|June 6, 2000: The Most Dangerous Game (Day 12)
Mail a postcard to a friend or Pick one up
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If you came to this page via a link, you may be looking for today's comic.
or, everyone's money is the right color
Today's topic is accessibility.
I think a lot about accessibility these days, given that I'm a genuine Web HTML Perl CGI Programmer Designer Architect and all. There's been a lot written about the importance of making your content available to any user, regardless of hair color, skin color, modem speed, or browser version. I'll admit to agreeing with a lot of it. But I don't really agree for any of the "good" reasons.
No sir, I like accessibility because it makes people love me and give me money.
I don't care what you use to visit www.waitingforbob.com and bookmark it and come back every single day. The important part, the one that goes visit www.waitingforbob.com and bookmark it and come back every single day, doesn't have anything to do with a specific computer or browser. Use an electric abacus for all I care. I just want you to read my comic. And with the exception of some low-resolution devices, almost everyone can. (And I do worry about the fact that some people can't.) Ironically, it's taken a lot more effort to buy that apathy about your browsing environment than to care intently about making this site look good for one or two specific browsers. But that apathy is a valuable thing, really. It means I get paid more.
I happen to get paid in money (ad sales and commissions I get on account of being a Famous Writer and all). But I can make the same argument about the fact that I get paid in attention. And if I wasn't such a pragmatic little bastard, I could consider that I get paid in making the world just a little bit of a better place by giving people a comic strip that (hopefully) amuses or moves them. But whether the currency of choice is love or global goodness or hard American currency backed by nuclear weapons and Fort Knox, the goal of every Web site should be to get paid as much as possible by as many people as possible. If you're not doing it for money or attention or altruism, after all, what are you doing it for?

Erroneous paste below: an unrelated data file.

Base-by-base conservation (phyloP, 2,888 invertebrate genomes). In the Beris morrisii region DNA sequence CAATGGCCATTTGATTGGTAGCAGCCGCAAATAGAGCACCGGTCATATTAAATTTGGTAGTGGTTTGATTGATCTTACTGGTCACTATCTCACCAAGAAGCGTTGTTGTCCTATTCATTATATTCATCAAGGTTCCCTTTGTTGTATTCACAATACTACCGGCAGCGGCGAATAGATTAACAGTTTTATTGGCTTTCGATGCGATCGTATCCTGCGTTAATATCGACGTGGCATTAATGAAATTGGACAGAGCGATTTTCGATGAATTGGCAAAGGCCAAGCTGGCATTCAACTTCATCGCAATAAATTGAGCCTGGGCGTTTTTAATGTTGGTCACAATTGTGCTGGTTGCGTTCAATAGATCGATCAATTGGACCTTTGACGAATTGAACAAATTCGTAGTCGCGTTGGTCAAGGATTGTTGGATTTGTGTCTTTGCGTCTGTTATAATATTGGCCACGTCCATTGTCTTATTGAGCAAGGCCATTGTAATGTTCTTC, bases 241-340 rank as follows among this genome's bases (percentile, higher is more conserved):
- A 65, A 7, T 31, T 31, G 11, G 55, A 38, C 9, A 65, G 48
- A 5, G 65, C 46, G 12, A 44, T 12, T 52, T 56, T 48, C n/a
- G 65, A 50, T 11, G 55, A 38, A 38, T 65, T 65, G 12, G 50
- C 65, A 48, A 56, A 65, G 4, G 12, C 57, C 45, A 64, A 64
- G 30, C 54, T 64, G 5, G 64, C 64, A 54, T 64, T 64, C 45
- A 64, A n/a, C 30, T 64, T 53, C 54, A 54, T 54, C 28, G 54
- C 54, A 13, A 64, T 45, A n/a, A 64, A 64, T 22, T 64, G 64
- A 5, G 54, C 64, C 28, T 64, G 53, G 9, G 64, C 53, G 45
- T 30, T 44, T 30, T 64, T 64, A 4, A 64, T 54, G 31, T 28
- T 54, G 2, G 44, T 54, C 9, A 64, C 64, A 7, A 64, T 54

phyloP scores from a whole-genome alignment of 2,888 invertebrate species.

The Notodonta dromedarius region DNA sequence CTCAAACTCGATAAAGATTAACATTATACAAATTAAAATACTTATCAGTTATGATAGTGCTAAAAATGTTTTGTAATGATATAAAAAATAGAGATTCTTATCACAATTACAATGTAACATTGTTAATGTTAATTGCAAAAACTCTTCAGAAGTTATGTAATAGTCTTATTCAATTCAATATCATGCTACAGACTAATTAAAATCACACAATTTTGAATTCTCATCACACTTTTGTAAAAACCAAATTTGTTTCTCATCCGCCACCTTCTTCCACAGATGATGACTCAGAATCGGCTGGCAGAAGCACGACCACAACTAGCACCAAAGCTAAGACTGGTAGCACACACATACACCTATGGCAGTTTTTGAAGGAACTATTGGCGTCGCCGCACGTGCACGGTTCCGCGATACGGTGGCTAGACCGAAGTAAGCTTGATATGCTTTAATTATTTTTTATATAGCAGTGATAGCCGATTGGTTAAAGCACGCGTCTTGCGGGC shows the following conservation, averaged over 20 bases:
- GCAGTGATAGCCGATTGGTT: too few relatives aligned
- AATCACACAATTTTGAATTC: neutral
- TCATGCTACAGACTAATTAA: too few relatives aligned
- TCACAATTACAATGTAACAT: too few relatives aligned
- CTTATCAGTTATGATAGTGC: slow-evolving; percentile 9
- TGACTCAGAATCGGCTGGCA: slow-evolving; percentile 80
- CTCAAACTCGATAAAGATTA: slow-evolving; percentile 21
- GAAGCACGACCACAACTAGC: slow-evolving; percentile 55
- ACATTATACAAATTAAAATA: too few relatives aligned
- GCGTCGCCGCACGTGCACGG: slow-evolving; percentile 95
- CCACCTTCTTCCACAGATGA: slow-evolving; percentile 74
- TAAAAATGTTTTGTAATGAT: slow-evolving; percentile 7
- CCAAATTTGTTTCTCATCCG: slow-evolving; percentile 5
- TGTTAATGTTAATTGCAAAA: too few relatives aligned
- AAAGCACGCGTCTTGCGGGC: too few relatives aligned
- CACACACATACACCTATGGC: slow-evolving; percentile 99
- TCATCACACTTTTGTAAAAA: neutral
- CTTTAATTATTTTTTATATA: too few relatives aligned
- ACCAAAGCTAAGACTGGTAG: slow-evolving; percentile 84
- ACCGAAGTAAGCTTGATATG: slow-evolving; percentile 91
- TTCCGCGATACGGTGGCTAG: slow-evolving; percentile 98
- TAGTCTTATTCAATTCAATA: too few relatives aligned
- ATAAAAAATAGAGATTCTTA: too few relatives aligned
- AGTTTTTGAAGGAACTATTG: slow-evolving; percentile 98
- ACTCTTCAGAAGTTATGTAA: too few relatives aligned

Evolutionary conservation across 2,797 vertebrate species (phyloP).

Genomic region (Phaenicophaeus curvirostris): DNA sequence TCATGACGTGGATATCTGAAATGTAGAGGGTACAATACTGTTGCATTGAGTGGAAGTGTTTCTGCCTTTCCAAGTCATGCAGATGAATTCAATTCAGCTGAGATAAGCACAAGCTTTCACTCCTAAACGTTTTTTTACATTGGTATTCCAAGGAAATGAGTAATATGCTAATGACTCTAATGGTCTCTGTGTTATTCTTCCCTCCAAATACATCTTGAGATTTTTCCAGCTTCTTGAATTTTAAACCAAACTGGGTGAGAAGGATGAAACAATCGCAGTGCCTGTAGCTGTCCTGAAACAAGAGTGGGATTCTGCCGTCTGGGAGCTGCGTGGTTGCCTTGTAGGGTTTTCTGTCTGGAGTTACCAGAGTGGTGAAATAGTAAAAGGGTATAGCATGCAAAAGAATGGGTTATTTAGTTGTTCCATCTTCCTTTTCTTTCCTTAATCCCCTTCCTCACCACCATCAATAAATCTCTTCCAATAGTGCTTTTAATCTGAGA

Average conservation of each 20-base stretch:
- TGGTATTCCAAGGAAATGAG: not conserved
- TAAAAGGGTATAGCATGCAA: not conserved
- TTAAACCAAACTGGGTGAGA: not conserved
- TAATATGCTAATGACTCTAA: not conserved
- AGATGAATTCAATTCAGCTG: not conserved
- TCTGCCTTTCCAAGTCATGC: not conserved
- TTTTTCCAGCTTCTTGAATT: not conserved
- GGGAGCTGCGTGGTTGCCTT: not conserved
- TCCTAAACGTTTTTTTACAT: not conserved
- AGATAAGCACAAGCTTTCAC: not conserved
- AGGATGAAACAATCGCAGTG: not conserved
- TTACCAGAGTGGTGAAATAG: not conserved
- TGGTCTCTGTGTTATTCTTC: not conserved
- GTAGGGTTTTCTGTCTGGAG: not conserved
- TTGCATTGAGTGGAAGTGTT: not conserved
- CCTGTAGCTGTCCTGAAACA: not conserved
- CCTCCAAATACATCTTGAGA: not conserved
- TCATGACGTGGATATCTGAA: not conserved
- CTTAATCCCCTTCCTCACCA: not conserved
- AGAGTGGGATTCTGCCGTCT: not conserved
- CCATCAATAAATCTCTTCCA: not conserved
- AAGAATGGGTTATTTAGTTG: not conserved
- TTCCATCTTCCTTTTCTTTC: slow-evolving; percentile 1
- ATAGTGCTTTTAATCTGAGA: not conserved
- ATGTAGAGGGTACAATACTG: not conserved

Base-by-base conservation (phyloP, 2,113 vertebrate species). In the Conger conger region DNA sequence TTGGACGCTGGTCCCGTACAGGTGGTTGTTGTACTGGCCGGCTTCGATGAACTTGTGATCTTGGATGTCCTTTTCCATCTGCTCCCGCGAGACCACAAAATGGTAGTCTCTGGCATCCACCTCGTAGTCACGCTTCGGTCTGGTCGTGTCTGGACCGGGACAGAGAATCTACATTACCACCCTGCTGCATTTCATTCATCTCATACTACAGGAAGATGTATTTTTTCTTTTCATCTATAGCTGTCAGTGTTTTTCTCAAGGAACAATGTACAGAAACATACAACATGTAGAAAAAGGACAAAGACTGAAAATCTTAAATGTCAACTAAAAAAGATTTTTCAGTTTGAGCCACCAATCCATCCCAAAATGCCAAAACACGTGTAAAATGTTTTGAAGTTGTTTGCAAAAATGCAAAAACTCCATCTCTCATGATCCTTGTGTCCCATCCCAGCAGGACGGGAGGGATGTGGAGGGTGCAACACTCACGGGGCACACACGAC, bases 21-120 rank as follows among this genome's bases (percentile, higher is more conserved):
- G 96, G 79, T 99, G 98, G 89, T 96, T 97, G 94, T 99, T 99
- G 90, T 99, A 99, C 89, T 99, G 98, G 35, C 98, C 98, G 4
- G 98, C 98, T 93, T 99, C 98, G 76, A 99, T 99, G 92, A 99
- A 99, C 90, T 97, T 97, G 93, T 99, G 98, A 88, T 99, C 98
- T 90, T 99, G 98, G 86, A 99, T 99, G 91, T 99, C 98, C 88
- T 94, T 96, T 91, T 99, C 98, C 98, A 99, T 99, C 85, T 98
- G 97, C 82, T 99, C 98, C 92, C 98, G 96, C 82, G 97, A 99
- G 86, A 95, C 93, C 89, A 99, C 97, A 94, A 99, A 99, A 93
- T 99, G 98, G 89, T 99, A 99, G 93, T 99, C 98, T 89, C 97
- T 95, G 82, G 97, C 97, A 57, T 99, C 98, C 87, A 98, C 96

That's why accessibility matters.
Now, I could tell you about the Internet standards process and the large number of different operating systems and software platforms and Web appliances and such, but instead, I'd like to point to your television.
Television has accessibility down to a science. I've got three teevees in my apartment - two of them are brand spanking new cable-ready items with closed captioning, multilingual onscreen menus, and remote controls that could probably be used to launch missiles if I had the right program code. The third was left behind by a previous tenant, appears to predate everything but the wheel and (possibly) sliced bread, shows lifelike pictures only if I'm watching a Dalmatian at a dog show, and could be remotely controlled if I had someone I could tell to turn the dial. They're all made by three different manufacturers in three completely different countries.
Take a guess how many of the television programs that are currently on the air I can watch with all three televisions. Here's a hint: the number is somewhere between 99 and 101 percent. That's not because the networks and the cable companies are altruists. It's because accessibility is in everyone's best (economic) interests.
Try to imagine how much holy hell would be raised across the land if half the television channels you watched regularly went blank, except for a message like "Your television is too small. We will only show Friends reruns to people with 25-inch Trinitron picture tubes. Buy a new television from Sony."
People would gang up twelve deep to stab the stupid, stupid, stupid television execs in the spongecake in their skull where most people have brains. They'd demand penalties and money and probably criminal charges. And then the government would finally get through the crowd of stockholders and advertisers and viewers and start doing some real damage.
Now try to imagine if half the web sites you visited regularly went black, except for a message like "Your web browser is too old. We will only show www.toiletpaper-edelivery.com to users of Internet Explorer 5.5 or later for Windows 98 or Windows 2000. Download a new browser from Microsoft." If your favorite browser is Netscape 3.0 (which is a lot more recent than my black-and-white teevee), or a smaller niche browser like Opera or iCab (users of both visit us every day, by the way), you probably don't need to imagine too hard. And yet nobody bothers to complain that they're turning away hundreds of potential readers, or subscribers, or customers every day.
And we wonder why dot-com companies with kewl web sites never seem to turn a profit. They just don't want to get paid.